My journey toward becoming a Jewish abolitionist began with a piece of pecan pie. In January 1992, presidential candidate Bill Clinton left the campaign trail to preside over the execution of Ricky Ray Rector, a black man who was so mentally impaired at the time he was put to death that he told his guards he wanted to save the slice of pecan pie he received with his last meal “for later.”
The Rector execution, with its elements of race, class, cruelty and political expediency, exemplified for me what was wrong with the death penalty in America. Prior to 1992 my feelings about capital punishment could be described as a vague sense that it was probably not a good idea. I knew the arguments about innocence, and racial and economic disparity, and I was aware that Reform Judaism — the movement I had grown up in — had long opposed capital punishment. But the issue was not terribly important to me as a Jew, and certainly did not seem to demand a Jewish response. The Rector execution sent me back to the sources — to see what Judaism said about how a society judged those deemed unable to be rehabilitated. I reached the conclusion that the death penalty in America could not be reconciled with Jewish values and tradition. Now, I direct a Jewish social justice organization that works toward a death penalty moratorium in California.
Judaism offers three primary rationales for the death penalty: deterrence, retribution, and the Maimonidian notion that murder, unlike other terrible crimes, irrevocably rends the divinely ordained social fabric, requiring the most extreme measures to restore balance. However, Judaism also places an extraordinarily high premium on each individual human life, exhibits a profound concern about executing an innocent or undeserving defendant, and stresses the importance of the possibility of teshuvah (the Jewish process of repentance). Seen through these complementary and competing Jewish lenses, I believe that one must conclude that the death penalty as it exists in the United States is broken and immoral and should be abolished.
There is no evidence to suggest that capital punishment serves as a deterrent against committing terrible crimes. And retribution can now be affected by means other than capital punishment. Long prison sentences — especially life-without-parole — unavailable in biblical and Talmudic times, can now fulfill the retributive requirement of Jewish law, while ensuring that innocents are not unintentionally executed. To the extent that a murderer has attempted to undo the fabric of society, long prison sentences also serve to remove the murderer from society and thus achieve Maimonides’ goal of restoring a sense of moral balance. Such a harsh sentence addresses the need to protect community while acknowledging the community’s unwillingness to tolerate those who would undo society.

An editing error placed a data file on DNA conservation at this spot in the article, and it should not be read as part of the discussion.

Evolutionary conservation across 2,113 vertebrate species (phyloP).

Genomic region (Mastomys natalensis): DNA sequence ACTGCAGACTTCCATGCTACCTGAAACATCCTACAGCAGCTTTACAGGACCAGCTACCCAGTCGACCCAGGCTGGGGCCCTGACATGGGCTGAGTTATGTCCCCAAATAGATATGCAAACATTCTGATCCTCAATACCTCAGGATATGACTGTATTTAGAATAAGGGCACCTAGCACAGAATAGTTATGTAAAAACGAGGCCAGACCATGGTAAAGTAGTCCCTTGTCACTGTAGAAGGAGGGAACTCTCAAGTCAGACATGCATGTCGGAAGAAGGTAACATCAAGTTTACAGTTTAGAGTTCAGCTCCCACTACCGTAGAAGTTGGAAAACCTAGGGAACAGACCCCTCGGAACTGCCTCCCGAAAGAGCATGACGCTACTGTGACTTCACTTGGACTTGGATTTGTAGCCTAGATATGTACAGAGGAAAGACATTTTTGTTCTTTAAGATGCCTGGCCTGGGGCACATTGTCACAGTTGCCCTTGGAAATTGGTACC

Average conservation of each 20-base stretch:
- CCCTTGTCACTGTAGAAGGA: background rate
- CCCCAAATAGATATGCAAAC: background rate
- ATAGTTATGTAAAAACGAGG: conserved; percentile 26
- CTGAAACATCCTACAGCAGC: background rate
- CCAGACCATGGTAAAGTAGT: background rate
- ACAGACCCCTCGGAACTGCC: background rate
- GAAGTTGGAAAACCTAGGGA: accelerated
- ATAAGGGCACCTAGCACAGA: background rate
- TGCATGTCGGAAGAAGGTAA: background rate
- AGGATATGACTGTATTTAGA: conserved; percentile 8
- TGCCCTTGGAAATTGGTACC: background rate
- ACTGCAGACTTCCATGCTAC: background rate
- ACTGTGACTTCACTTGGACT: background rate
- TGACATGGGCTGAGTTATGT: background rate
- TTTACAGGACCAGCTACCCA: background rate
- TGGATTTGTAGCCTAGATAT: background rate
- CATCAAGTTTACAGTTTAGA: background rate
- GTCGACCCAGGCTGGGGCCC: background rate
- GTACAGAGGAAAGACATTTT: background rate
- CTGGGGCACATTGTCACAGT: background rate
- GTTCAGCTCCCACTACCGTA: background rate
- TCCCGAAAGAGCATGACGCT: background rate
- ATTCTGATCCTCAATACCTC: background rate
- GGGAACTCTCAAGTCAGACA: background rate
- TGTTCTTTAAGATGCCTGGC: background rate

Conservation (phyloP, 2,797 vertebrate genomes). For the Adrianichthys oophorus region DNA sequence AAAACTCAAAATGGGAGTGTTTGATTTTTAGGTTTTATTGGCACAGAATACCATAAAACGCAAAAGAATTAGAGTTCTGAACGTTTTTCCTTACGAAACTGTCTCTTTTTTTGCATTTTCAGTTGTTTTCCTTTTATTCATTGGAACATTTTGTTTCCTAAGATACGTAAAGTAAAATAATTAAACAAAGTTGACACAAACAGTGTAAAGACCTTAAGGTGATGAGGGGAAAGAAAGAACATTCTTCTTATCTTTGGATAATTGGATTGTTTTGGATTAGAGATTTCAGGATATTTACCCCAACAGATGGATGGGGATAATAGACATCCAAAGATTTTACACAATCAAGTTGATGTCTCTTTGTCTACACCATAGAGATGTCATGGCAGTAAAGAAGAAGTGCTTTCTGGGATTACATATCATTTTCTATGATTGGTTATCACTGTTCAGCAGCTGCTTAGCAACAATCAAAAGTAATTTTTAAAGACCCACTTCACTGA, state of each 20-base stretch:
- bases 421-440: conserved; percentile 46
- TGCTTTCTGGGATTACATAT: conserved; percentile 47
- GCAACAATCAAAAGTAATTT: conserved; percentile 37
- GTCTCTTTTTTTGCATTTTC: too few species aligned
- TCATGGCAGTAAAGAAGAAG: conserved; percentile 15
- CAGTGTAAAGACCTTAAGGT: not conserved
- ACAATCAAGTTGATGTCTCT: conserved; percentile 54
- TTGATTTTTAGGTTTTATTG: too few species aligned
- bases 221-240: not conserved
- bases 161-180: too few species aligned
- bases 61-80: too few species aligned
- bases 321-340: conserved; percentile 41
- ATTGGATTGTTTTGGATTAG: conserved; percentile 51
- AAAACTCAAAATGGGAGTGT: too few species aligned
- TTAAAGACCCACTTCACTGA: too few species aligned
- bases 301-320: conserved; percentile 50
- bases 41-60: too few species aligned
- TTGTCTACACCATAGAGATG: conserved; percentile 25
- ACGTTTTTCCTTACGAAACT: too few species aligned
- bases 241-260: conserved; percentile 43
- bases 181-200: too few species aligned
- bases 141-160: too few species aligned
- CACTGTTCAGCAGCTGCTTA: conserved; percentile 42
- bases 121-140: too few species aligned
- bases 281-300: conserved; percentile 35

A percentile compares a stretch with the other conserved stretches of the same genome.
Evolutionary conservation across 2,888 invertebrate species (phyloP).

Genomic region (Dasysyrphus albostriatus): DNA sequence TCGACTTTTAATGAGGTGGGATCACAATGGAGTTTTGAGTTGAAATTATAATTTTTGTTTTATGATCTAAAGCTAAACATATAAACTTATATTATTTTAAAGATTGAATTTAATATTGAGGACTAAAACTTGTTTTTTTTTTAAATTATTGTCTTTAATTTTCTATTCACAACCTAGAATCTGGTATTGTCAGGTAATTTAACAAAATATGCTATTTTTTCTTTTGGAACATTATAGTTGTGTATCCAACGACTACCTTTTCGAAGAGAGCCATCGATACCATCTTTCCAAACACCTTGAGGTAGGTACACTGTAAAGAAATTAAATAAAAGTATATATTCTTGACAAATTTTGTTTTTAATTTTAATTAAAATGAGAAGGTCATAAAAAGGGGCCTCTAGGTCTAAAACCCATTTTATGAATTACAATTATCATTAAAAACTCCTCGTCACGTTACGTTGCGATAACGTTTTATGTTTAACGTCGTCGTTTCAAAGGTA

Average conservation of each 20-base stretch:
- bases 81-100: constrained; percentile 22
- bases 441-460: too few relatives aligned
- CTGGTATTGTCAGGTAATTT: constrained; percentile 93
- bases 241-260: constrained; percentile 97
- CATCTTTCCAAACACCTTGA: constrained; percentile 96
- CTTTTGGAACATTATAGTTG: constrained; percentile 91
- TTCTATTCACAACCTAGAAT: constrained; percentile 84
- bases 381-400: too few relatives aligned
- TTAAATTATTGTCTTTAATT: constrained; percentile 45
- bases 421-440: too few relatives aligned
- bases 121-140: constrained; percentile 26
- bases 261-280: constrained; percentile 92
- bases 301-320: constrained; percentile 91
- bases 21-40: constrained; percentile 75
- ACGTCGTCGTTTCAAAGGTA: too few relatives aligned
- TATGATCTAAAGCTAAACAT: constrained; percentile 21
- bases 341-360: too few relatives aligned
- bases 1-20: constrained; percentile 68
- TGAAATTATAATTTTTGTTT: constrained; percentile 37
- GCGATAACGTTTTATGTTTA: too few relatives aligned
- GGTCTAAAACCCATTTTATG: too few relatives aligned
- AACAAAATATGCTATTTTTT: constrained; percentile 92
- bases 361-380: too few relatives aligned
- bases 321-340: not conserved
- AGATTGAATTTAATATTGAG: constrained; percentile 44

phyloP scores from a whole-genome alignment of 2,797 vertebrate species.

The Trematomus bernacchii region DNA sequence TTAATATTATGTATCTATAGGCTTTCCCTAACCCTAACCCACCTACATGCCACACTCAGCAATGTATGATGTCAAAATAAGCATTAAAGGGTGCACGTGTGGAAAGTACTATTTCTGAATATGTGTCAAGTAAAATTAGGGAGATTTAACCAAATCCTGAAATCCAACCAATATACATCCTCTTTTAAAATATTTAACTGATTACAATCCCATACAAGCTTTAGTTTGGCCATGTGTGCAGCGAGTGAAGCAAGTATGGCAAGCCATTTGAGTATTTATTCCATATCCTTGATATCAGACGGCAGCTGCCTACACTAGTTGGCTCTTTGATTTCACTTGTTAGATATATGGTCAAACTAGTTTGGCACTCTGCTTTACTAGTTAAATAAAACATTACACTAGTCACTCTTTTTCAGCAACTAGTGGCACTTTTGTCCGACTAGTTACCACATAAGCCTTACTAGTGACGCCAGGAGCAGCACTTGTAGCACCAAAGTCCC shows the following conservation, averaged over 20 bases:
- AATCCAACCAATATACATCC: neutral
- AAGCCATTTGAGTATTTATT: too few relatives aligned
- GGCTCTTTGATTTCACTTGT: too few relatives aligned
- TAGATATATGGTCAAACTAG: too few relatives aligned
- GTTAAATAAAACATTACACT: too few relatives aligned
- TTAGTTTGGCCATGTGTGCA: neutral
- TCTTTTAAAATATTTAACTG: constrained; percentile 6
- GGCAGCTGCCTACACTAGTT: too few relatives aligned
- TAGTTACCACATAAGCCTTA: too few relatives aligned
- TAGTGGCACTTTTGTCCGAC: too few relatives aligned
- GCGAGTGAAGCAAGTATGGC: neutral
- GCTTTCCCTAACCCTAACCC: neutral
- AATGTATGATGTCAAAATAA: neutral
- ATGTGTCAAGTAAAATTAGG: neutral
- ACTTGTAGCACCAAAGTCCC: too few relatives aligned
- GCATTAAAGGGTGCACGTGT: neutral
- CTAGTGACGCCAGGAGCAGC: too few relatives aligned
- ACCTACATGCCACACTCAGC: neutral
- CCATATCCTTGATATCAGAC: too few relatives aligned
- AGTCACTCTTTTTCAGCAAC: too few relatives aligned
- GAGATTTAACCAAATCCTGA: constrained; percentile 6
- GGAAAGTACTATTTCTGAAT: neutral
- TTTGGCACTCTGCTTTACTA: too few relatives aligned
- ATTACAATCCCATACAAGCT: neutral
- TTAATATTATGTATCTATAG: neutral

The American system of capital punishment is riddled with the unsolvable problems that challenged the Talmudic rabbis who erected stringent procedural and evidentiary safeguards to ensure that innocents would not be executed. Even proponents of the death penalty in America acknowledge that innocents may be (and in fact have been) executed. This risk, exacerbated by the fact that capital defendants are often provided with inadequate counsel, is an unacceptable risk in the Jewish ethical system.
Beyond the issue of innocence, the death penalty in the United States disproportionately affects the poor and people of color. Abhorrent of such an inequitable dual system of justice, the Levitical demand “You shall have one standard for the stranger and the citizen alike” is reinforced in the Talmud (B. Sanhedrin 32a) to ensure procedural fairness in capital proceedings.
Finally, punitive measures other than capital punishment also open the door to the potential for teshuvah. Jewish tradition states that a murderer, unlike most other offenders, can never make total teshuvah (since he or she cannot be forgiven by the victim). But our tradition also recognizes that some teshuvah is always possible, and that even partial teshuvah can contribute to healing a scarred community.
In a famous portion of Mishnha Makkot (1:10) dealing with rabbinic reluctance toward the death penalty, Rabbis Tarfon and Akiva emerge as Talmudic-era abolitionists. The concerns that motivated these rabbis are with us 2,000 years later. We still value human life above all else and hold open the possibility of repentance. We still have not found a way to ensure that innocent people are not executed, or that the death penalty is administered fairly. In an age when murderers can be safely removed from our midst by means other than capital punishment, it is time for Jews to demand an end to a practice that cannot be reconciled with the highest values of our tradition. It is time for us to call for abolition.
Reprinted with permission from Sh’ma: A Journal of Jewish Responsibility (October 2002).
Pronounced: TALL-mud, Origin: Hebrew, the set of teachings and commentaries on the Torah that form the basis for Jewish law. Comprised of the Mishnah and the Gemara, it contains the opinions of thousands of rabbis from different periods in Jewish history.
Pronounced: tuh-SHOO-vah, (oo as in boot) Origin: Hebrew, literally “return”, referring to the “return to God” teshuvah is often translated as “repentance.” It is one of the most significant themes and spiritual components of the High Holidays.